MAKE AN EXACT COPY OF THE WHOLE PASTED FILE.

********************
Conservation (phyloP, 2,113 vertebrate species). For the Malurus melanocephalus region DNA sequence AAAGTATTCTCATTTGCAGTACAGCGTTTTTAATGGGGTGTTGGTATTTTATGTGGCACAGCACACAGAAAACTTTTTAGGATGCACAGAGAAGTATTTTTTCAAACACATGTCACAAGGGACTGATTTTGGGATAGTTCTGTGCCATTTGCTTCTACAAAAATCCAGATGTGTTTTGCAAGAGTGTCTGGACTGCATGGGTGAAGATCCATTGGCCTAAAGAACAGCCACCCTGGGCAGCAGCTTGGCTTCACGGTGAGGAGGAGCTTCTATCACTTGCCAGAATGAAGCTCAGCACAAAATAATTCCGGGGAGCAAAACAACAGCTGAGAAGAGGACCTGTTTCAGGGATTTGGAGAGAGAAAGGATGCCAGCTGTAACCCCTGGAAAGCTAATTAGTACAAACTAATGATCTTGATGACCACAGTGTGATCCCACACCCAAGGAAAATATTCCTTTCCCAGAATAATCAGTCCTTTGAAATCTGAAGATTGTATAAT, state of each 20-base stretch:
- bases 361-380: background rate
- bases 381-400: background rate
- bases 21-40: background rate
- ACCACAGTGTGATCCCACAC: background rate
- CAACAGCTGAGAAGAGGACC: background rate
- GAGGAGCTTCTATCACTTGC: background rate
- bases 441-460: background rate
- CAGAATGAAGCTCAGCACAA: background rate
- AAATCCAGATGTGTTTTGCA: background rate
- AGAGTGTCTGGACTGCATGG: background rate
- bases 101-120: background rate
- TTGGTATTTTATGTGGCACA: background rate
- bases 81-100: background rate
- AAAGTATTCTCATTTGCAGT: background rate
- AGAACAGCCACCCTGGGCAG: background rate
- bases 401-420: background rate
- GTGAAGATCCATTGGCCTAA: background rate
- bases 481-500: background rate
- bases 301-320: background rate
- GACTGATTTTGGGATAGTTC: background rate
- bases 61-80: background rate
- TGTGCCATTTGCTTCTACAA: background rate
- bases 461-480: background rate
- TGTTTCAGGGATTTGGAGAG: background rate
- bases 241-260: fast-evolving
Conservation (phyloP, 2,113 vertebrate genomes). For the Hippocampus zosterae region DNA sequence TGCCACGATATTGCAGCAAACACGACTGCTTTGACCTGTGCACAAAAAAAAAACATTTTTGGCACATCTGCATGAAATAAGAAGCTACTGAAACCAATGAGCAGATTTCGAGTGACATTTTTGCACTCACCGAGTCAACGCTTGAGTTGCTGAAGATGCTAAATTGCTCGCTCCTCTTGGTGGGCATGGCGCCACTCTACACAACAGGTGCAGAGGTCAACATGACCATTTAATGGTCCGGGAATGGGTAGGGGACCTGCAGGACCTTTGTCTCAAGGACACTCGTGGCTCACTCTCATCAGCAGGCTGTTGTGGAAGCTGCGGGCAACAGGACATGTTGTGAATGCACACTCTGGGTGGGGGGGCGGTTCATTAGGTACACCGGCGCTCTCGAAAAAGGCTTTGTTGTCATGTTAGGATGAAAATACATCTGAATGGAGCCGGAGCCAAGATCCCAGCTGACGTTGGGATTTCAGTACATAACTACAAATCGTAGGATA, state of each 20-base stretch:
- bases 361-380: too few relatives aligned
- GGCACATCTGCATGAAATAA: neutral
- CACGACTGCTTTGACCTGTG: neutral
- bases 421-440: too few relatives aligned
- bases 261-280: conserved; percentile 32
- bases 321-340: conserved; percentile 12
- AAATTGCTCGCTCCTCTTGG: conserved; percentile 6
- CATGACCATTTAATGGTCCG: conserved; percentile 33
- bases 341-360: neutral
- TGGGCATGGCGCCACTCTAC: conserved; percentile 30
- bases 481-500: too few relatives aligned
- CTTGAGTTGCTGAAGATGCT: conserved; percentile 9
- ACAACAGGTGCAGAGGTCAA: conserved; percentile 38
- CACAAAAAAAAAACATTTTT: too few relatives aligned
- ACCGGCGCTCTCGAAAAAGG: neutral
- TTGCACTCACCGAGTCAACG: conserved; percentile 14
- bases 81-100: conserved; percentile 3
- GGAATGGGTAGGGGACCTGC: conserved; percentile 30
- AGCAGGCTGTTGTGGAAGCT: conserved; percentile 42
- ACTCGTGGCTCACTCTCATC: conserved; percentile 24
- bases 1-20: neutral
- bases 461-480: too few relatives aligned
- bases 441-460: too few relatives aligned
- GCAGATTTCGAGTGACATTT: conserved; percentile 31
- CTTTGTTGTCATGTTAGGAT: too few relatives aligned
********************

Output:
Conservation (phyloP, 2,113 vertebrate species). For the Malurus melanocephalus region DNA sequence AAAGTATTCTCATTTGCAGTACAGCGTTTTTAATGGGGTGTTGGTATTTTATGTGGCACAGCACACAGAAAACTTTTTAGGATGCACAGAGAAGTATTTTTTCAAACACATGTCACAAGGGACTGATTTTGGGATAGTTCTGTGCCATTTGCTTCTACAAAAATCCAGATGTGTTTTGCAAGAGTGTCTGGACTGCATGGGTGAAGATCCATTGGCCTAAAGAACAGCCACCCTGGGCAGCAGCTTGGCTTCACGGTGAGGAGGAGCTTCTATCACTTGCCAGAATGAAGCTCAGCACAAAATAATTCCGGGGAGCAAAACAACAGCTGAGAAGAGGACCTGTTTCAGGGATTTGGAGAGAGAAAGGATGCCAGCTGTAACCCCTGGAAAGCTAATTAGTACAAACTAATGATCTTGATGACCACAGTGTGATCCCACACCCAAGGAAAATATTCCTTTCCCAGAATAATCAGTCCTTTGAAATCTGAAGATTGTATAAT, state of each 20-base stretch:
- bases 361-380: background rate
- bases 381-400: background rate
- bases 21-40: background rate
- ACCACAGTGTGATCCCACAC: background rate
- CAACAGCTGAGAAGAGGACC: background rate
- GAGGAGCTTCTATCACTTGC: background rate
- bases 441-460: background rate
- CAGAATGAAGCTCAGCACAA: background rate
- AAATCCAGATGTGTTTTGCA: background rate
- AGAGTGTCTGGACTGCATGG: background rate
- bases 101-120: background rate
- TTGGTATTTTATGTGGCACA: background rate
- bases 81-100: background rate
- AAAGTATTCTCATTTGCAGT: background rate
- AGAACAGCCACCCTGGGCAG: background rate
- bases 401-420: background rate
- GTGAAGATCCATTGGCCTAA: background rate
- bases 481-500: background rate
- bases 301-320: background rate
- GACTGATTTTGGGATAGTTC: background rate
- bases 61-80: background rate
- TGTGCCATTTGCTTCTACAA: background rate
- bases 461-480: background rate
- TGTTTCAGGGATTTGGAGAG: background rate
- bases 241-260: fast-evolving
Conservation (phyloP, 2,113 vertebrate genomes). For the Hippocampus zosterae region DNA sequence TGCCACGATATTGCAGCAAACACGACTGCTTTGACCTGTGCACAAAAAAAAAACATTTTTGGCACATCTGCATGAAATAAGAAGCTACTGAAACCAATGAGCAGATTTCGAGTGACATTTTTGCACTCACCGAGTCAACGCTTGAGTTGCTGAAGATGCTAAATTGCTCGCTCCTCTTGGTGGGCATGGCGCCACTCTACACAACAGGTGCAGAGGTCAACATGACCATTTAATGGTCCGGGAATGGGTAGGGGACCTGCAGGACCTTTGTCTCAAGGACACTCGTGGCTCACTCTCATCAGCAGGCTGTTGTGGAAGCTGCGGGCAACAGGACATGTTGTGAATGCACACTCTGGGTGGGGGGGCGGTTCATTAGGTACACCGGCGCTCTCGAAAAAGGCTTTGTTGTCATGTTAGGATGAAAATACATCTGAATGGAGCCGGAGCCAAGATCCCAGCTGACGTTGGGATTTCAGTACATAACTACAAATCGTAGGATA, state of each 20-base stretch:
- bases 361-380: too few relatives aligned
- GGCACATCTGCATGAAATAA: neutral
- CACGACTGCTTTGACCTGTG: neutral
- bases 421-440: too few relatives aligned
- bases 261-280: conserved; percentile 32
- bases 321-340: conserved; percentile 12
- AAATTGCTCGCTCCTCTTGG: conserved; percentile 6
- CATGACCATTTAATGGTCCG: conserved; percentile 33
- bases 341-360: neutral
- TGGGCATGGCGCCACTCTAC: conserved; percentile 30
- bases 481-500: too few relatives aligned
- CTTGAGTTGCTGAAGATGCT: conserved; percentile 9
- ACAACAGGTGCAGAGGTCAA: conserved; percentile 38
- CACAAAAAAAAAACATTTTT: too few relatives aligned
- ACCGGCGCTCTCGAAAAAGG: neutral
- TTGCACTCACCGAGTCAACG: conserved; percentile 14
- bases 81-100: conserved; percentile 3
- GGAATGGGTAGGGGACCTGC: conserved; percentile 30
- AGCAGGCTGTTGTGGAAGCT: conserved; percentile 42
- ACTCGTGGCTCACTCTCATC: conserved; percentile 24
- bases 1-20: neutral
- bases 461-480: too few relatives aligned
- bases 441-460: too few relatives aligned
- GCAGATTTCGAGTGACATTT: conserved; percentile 31
- CTTTGTTGTCATGTTAGGAT: too few relatives aligned